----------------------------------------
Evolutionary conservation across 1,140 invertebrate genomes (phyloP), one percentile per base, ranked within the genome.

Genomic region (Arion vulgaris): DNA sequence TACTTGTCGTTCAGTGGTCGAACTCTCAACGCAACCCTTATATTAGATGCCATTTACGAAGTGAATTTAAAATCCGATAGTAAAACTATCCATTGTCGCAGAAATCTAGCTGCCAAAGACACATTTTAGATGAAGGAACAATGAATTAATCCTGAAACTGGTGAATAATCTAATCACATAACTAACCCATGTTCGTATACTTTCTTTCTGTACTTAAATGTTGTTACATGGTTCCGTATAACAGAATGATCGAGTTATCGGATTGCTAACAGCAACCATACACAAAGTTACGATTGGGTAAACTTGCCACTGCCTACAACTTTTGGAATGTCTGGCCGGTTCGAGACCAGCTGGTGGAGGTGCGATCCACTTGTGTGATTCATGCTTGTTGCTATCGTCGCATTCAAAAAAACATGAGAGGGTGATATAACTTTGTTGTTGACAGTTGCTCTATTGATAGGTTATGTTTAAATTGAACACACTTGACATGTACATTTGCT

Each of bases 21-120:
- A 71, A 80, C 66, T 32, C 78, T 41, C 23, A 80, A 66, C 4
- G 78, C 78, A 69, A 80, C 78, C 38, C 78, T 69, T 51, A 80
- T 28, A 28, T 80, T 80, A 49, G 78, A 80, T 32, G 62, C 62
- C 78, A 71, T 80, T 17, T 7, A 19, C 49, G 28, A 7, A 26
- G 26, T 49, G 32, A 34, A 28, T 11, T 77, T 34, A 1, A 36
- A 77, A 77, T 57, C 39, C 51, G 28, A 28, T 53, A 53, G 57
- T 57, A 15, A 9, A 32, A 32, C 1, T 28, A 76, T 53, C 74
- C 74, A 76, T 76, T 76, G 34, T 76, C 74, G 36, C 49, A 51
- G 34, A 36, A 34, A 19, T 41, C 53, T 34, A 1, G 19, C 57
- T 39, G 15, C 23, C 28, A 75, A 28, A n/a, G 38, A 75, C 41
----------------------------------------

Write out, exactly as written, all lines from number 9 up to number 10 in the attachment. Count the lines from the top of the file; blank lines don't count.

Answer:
- A 77, A 77, T 57, C 39, C 51, G 28, A 28, T 53, A 53, G 57
- T 57, A 15, A 9, A 32, A 32, C 1, T 28, A 76, T 53, C 74